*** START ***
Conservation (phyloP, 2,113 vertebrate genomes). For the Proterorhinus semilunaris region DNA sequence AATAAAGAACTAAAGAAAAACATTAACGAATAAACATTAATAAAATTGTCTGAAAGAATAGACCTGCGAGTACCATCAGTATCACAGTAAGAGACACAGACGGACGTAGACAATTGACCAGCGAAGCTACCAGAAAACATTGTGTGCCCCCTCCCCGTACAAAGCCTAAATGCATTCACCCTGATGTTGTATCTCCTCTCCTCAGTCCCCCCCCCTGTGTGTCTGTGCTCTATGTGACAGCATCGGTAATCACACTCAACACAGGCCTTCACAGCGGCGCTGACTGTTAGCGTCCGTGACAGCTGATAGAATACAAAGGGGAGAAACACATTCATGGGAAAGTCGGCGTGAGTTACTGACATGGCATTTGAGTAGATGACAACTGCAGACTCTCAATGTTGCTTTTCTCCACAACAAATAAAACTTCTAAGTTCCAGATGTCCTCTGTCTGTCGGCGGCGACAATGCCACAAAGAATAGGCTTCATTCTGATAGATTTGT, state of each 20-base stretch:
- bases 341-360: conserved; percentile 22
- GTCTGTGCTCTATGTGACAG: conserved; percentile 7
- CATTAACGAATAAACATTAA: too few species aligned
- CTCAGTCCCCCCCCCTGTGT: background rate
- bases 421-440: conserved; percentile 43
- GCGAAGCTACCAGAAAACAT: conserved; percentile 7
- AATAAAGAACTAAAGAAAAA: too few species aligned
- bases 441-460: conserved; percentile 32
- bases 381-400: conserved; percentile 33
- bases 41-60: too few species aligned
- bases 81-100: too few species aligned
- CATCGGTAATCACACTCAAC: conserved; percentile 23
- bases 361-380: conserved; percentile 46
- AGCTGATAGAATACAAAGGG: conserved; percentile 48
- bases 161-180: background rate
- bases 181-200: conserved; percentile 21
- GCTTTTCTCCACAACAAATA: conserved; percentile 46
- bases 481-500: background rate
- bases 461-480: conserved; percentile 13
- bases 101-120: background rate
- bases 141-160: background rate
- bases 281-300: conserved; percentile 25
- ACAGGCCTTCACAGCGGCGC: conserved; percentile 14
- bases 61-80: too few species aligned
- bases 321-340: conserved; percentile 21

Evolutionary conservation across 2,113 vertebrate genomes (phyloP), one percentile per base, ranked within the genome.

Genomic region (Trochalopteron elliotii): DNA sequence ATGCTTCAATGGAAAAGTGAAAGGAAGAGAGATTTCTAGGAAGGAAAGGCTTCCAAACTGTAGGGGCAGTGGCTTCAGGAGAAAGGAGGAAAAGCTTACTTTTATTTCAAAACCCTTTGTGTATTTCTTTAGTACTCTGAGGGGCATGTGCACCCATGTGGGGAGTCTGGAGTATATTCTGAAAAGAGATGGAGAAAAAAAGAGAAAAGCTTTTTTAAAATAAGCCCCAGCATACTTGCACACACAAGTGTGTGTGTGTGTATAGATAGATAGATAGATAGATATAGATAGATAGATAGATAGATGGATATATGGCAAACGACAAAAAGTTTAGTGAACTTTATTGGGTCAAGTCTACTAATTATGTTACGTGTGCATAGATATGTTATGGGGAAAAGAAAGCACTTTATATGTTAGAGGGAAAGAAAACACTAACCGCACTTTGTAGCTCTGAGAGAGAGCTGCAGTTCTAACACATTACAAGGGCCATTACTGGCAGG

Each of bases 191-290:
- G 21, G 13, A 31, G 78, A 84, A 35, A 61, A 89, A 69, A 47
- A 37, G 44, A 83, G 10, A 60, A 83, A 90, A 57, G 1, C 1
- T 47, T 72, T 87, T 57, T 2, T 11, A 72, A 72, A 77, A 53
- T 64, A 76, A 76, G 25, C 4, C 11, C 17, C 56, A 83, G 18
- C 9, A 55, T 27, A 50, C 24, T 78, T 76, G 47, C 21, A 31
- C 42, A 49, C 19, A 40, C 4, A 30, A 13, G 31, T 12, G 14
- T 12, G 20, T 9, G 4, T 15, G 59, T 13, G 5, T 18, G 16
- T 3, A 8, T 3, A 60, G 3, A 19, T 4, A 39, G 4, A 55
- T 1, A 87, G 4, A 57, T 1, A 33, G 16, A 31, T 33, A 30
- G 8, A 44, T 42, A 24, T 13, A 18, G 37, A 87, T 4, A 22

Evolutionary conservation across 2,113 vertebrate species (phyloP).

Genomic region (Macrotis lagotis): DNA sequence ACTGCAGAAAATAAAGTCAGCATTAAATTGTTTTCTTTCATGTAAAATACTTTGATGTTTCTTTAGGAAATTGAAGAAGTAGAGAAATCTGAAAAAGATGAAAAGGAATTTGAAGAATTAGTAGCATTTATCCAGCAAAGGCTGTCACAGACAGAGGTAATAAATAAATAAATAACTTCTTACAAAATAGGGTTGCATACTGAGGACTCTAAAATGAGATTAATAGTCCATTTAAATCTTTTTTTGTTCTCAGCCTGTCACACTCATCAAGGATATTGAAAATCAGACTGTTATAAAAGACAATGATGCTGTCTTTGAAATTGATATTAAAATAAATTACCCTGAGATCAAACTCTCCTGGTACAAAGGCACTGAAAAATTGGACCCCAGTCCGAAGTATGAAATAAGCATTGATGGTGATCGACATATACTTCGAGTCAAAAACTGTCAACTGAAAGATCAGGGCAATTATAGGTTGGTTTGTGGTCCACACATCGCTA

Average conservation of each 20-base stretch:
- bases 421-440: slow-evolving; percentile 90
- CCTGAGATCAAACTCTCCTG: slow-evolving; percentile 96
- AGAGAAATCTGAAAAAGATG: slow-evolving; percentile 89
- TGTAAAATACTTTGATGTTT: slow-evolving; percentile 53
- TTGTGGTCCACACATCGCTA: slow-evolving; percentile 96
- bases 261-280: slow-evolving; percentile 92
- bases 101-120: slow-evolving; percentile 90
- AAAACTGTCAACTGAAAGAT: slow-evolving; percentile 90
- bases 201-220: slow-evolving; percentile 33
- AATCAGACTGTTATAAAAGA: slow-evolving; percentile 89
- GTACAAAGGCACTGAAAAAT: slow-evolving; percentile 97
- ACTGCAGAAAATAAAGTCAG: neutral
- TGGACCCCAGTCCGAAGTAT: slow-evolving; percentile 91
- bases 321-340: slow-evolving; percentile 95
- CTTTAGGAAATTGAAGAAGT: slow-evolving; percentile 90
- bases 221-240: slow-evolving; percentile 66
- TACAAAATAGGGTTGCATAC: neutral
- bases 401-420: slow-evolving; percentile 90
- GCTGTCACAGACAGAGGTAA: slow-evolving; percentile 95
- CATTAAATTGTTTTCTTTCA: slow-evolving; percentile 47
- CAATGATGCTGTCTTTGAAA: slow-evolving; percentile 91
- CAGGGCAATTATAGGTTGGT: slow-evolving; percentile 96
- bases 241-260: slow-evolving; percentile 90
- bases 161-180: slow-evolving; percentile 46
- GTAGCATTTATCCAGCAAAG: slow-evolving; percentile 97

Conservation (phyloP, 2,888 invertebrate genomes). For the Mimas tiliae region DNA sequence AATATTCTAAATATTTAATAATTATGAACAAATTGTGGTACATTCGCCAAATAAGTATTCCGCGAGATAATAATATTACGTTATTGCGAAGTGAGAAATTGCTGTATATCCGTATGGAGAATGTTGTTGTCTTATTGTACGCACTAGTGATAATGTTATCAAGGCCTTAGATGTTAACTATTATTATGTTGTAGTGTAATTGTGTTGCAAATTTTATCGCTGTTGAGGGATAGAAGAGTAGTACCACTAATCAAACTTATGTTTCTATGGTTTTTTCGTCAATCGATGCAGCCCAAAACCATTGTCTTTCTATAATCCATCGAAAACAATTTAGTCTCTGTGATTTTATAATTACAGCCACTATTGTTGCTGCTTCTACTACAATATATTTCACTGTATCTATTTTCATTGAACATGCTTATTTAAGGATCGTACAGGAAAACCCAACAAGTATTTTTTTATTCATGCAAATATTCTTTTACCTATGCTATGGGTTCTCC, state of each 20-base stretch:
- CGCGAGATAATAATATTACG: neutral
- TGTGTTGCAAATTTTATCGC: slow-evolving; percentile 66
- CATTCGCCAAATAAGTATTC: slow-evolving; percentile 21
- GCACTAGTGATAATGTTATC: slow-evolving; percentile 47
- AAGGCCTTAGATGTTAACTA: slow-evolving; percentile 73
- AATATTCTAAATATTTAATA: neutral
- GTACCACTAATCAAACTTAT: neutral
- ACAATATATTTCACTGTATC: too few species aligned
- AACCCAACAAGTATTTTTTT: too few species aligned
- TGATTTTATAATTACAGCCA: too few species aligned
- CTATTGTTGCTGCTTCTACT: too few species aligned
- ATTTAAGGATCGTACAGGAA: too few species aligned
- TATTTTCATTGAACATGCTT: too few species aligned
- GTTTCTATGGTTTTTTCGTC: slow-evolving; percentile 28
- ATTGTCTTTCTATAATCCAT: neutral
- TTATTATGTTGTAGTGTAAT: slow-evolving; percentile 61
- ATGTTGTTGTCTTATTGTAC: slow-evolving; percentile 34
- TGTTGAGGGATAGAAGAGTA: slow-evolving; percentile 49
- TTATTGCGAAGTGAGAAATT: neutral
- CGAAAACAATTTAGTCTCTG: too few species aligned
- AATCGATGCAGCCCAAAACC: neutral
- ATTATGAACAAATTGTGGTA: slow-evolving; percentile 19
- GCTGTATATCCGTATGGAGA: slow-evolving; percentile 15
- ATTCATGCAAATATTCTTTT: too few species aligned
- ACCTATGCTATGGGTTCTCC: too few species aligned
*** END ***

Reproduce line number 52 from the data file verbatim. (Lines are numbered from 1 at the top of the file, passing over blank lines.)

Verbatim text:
- AATCAGACTGTTATAAAAGA: slow-evolving; percentile 89